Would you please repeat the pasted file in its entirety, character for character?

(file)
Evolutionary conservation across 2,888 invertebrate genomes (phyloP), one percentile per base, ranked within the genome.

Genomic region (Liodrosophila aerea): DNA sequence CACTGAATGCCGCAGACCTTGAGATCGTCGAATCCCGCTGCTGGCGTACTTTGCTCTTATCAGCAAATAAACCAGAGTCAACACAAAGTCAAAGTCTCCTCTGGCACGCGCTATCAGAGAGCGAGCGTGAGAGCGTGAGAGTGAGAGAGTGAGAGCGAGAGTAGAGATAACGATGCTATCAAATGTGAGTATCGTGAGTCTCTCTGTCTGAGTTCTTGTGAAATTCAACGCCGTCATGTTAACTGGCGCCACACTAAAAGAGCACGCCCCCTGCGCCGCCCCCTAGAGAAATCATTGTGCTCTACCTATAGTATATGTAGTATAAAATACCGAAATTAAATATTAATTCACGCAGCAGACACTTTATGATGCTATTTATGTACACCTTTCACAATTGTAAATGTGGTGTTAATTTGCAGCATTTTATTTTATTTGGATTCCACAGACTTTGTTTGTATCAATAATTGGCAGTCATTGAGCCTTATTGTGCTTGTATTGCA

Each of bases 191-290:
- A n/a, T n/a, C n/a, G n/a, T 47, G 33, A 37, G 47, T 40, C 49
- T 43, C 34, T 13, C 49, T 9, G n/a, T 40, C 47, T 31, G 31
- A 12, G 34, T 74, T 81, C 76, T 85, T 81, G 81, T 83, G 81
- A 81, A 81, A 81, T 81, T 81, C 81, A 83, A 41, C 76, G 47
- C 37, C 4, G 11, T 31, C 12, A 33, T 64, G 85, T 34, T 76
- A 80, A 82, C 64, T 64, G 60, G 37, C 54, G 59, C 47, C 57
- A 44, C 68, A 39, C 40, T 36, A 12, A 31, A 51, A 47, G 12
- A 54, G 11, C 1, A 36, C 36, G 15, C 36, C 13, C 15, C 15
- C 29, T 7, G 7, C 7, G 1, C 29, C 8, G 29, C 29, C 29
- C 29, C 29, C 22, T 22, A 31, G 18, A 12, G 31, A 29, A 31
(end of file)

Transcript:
Evolutionary conservation across 2,888 invertebrate genomes (phyloP), one percentile per base, ranked within the genome.

Genomic region (Liodrosophila aerea): DNA sequence CACTGAATGCCGCAGACCTTGAGATCGTCGAATCCCGCTGCTGGCGTACTTTGCTCTTATCAGCAAATAAACCAGAGTCAACACAAAGTCAAAGTCTCCTCTGGCACGCGCTATCAGAGAGCGAGCGTGAGAGCGTGAGAGTGAGAGAGTGAGAGCGAGAGTAGAGATAACGATGCTATCAAATGTGAGTATCGTGAGTCTCTCTGTCTGAGTTCTTGTGAAATTCAACGCCGTCATGTTAACTGGCGCCACACTAAAAGAGCACGCCCCCTGCGCCGCCCCCTAGAGAAATCATTGTGCTCTACCTATAGTATATGTAGTATAAAATACCGAAATTAAATATTAATTCACGCAGCAGACACTTTATGATGCTATTTATGTACACCTTTCACAATTGTAAATGTGGTGTTAATTTGCAGCATTTTATTTTATTTGGATTCCACAGACTTTGTTTGTATCAATAATTGGCAGTCATTGAGCCTTATTGTGCTTGTATTGCA

Each of bases 191-290:
- A n/a, T n/a, C n/a, G n/a, T 47, G 33, A 37, G 47, T 40, C 49
- T 43, C 34, T 13, C 49, T 9, G n/a, T 40, C 47, T 31, G 31
- A 12, G 34, T 74, T 81, C 76, T 85, T 81, G 81, T 83, G 81
- A 81, A 81, A 81, T 81, T 81, C 81, A 83, A 41, C 76, G 47
- C 37, C 4, G 11, T 31, C 12, A 33, T 64, G 85, T 34, T 76
- A 80, A 82, C 64, T 64, G 60, G 37, C 54, G 59, C 47, C 57
- A 44, C 68, A 39, C 40, T 36, A 12, A 31, A 51, A 47, G 12
- A 54, G 11, C 1, A 36, C 36, G 15, C 36, C 13, C 15, C 15
- C 29, T 7, G 7, C 7, G 1, C 29, C 8, G 29, C 29, C 29
- C 29, C 29, C 22, T 22, A 31, G 18, A 12, G 31, A 29, A 31